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China's make-your-own DRAM ambitions growing all the time

Imports cost the Asian giant $10.2bn in 2014

Comment The People's Republic of China is getting heavily into the DRAM foundry business, giving it its own semi-conductor manufacturing fabs and raising the prospect of NAND flash being the next technology to move inside the Great Wall.

A bunch of Chinese investors, led by Summitview Capital, have bought Integrated Silicon Solution (ISSI) for $640m.

It is a NASDAQ-listed fabless semi-conductor company and designs and markets DDR3, DDR2, and SDRAM. Product manufacturing is outsourced to foundries such as TSMC and UMC. ISSI revenues in 2014 were $320m.

The deal follows the Chinese government’s declaration to invest CNY 120bn ($19bn) in the semiconductor industry last year. DRAMeXchange believes the Chinese government is putting together the necessary technological capacities to create a complete DRAM industry.

The investing consortium includes eTown MemTek, Hua Capital, Huaqing Jiye Investment Management, and Venture Capital Guiding Fund of Shanghai; which are major state-owned funds in Shanghai and Bejing. The fund creation was supported by the Chinese government.

DRAM imports cost China $10.2bn in 2014, 20 per cent of global DRAM shipments. DRAMeXchange thinks China’s DRAM market is now the equivalent of two fabs capable of 100K [wafer] productions per month, and that market is expected to grow.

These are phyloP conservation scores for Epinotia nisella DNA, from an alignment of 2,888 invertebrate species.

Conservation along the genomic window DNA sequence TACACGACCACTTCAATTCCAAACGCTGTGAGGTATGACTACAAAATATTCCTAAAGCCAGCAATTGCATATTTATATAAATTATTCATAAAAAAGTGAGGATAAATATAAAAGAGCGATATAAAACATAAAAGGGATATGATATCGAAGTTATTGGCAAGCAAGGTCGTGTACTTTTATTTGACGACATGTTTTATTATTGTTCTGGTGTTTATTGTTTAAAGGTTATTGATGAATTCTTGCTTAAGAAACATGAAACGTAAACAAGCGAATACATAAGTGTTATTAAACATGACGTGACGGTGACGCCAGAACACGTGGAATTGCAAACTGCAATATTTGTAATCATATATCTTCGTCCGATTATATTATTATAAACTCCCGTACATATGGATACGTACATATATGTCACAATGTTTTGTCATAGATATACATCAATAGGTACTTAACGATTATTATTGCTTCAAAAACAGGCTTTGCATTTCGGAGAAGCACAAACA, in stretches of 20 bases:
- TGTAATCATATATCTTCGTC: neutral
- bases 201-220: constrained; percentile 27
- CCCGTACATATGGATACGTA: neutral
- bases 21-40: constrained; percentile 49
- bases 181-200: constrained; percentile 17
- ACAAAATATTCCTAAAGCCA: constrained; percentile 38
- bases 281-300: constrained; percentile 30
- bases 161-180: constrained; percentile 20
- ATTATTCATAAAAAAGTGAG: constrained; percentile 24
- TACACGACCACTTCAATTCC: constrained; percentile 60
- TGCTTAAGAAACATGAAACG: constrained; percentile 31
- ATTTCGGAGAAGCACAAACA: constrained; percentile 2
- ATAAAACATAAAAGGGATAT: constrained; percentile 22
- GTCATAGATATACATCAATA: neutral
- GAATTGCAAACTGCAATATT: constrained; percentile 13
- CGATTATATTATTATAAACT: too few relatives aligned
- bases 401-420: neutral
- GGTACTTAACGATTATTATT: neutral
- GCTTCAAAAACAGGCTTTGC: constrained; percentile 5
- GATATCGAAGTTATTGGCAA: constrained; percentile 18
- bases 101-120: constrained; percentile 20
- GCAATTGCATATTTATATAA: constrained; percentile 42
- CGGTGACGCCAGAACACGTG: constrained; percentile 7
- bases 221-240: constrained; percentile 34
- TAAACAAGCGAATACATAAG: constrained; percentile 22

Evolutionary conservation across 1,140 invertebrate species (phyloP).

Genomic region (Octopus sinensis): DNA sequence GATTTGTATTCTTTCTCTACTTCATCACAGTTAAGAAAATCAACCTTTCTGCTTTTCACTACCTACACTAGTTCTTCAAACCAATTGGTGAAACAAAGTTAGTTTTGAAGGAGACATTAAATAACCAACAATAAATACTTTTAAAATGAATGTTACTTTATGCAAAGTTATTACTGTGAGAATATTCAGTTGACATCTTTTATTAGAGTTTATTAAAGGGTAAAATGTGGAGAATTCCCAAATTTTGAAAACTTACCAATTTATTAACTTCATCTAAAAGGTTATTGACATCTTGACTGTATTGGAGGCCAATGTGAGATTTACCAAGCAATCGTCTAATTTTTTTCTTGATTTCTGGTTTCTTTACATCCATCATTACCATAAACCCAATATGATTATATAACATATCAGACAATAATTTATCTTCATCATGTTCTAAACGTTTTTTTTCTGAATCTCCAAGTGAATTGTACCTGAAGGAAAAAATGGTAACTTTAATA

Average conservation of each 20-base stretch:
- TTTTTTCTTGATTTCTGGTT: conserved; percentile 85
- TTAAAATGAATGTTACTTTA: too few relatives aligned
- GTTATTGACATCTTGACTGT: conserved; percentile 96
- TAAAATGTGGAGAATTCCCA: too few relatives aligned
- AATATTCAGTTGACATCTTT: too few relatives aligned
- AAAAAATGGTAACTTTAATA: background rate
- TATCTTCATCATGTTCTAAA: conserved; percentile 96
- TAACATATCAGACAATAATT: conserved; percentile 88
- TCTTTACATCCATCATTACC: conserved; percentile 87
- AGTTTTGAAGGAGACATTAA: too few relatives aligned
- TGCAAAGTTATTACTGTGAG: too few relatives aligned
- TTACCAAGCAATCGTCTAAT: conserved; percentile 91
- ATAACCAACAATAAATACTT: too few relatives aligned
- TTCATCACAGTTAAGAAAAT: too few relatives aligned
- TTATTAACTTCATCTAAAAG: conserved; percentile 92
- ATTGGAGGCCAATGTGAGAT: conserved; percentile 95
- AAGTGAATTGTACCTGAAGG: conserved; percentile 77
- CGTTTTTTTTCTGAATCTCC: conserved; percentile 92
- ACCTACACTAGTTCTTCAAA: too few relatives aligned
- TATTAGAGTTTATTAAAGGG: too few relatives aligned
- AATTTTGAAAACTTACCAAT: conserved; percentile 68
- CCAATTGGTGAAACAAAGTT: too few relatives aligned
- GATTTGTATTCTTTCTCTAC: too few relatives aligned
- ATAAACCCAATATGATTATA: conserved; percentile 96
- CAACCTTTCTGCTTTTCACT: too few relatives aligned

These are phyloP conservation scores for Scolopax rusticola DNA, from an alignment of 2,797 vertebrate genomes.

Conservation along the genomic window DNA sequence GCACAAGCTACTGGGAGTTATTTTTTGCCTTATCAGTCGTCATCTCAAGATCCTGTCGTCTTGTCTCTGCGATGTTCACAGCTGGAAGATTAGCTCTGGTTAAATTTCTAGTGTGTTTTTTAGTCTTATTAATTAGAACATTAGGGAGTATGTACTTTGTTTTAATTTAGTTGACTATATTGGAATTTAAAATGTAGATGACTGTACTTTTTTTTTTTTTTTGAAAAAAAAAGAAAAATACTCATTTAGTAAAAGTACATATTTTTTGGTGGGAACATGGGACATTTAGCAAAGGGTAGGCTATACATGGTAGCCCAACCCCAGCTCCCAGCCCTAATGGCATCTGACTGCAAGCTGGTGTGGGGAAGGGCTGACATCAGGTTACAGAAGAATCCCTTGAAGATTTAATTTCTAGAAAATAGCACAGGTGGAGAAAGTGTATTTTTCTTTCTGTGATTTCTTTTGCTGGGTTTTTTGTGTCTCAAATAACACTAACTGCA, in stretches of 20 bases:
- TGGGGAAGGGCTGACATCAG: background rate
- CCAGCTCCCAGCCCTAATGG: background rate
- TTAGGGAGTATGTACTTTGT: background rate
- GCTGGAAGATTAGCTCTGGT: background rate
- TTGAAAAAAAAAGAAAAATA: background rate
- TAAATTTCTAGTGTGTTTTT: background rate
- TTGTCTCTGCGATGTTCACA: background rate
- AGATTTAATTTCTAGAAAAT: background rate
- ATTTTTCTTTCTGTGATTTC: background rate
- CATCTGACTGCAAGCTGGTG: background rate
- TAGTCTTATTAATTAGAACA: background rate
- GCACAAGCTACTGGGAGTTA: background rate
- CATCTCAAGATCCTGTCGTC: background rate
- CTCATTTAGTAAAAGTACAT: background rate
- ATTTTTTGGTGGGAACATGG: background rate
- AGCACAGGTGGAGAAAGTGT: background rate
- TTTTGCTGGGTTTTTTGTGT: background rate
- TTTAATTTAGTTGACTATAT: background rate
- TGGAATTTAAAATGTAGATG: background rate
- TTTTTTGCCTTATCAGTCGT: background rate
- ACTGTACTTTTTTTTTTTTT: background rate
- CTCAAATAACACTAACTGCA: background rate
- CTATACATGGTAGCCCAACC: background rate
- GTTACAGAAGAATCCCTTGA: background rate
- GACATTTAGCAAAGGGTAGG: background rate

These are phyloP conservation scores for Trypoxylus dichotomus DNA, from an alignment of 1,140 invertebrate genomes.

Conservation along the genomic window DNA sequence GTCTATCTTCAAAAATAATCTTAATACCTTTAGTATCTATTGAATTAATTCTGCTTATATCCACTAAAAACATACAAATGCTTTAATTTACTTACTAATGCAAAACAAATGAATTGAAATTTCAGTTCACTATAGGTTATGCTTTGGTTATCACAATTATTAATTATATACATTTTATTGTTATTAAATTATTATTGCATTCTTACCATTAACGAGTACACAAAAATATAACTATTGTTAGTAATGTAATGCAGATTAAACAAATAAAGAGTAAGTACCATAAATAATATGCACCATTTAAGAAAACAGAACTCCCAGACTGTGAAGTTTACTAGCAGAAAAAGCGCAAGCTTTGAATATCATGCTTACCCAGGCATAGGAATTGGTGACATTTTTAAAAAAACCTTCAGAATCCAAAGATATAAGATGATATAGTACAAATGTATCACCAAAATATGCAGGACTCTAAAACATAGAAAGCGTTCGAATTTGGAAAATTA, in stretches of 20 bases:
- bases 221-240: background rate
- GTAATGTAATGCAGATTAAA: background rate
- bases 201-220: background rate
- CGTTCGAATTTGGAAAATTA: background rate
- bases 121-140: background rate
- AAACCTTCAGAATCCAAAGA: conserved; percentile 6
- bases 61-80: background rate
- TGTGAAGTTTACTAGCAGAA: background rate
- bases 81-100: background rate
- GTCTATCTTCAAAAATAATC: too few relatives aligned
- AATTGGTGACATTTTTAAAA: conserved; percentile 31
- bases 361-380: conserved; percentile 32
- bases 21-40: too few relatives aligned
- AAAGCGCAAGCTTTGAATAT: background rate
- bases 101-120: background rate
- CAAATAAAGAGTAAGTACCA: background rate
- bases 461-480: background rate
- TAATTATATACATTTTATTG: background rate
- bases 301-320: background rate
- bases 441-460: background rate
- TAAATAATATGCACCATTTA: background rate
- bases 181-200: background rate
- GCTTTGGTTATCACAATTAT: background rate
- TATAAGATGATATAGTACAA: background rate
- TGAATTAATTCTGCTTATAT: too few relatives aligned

It believes the next step is for China to set up its own DRAM fabs, and five provinces are competing for the location privilege.

The government will then encourage an upstream supply chain to formulate, so Chinese companies can use chips from the fabs, thus cutting out imports from Japanese, US and Korean fabs.

For Chinese suppliers such as Huawei and Lenovo the attractions of Chinese chips will be obvious, and no doubt the Chinese government will encourage their use.

Once China has in-country DRAM fabs then it is a relatively simple step to add NAND flash production, and it could start by buying the flash equivalent of ISSI.

Will it make a further step in adding to its indigenous storage capabilities and move into disk drive production? That would upset the Seagate/Toshiba/WD tripartite hegemony and get the USA fearful about its future dominance of base IT technologies.

If China, with its enormous and growing domestic market, establishes itself as a DRAM, NAND and disk drive exporter, damaging US businesses, then US ideas about the sacrosanct nature of free trade might get revisited.

Right-wing politicians in the future might start to sound the alarm about DRAM dumping by Beijing. They might even complain about the US selling off its family silicon. ®

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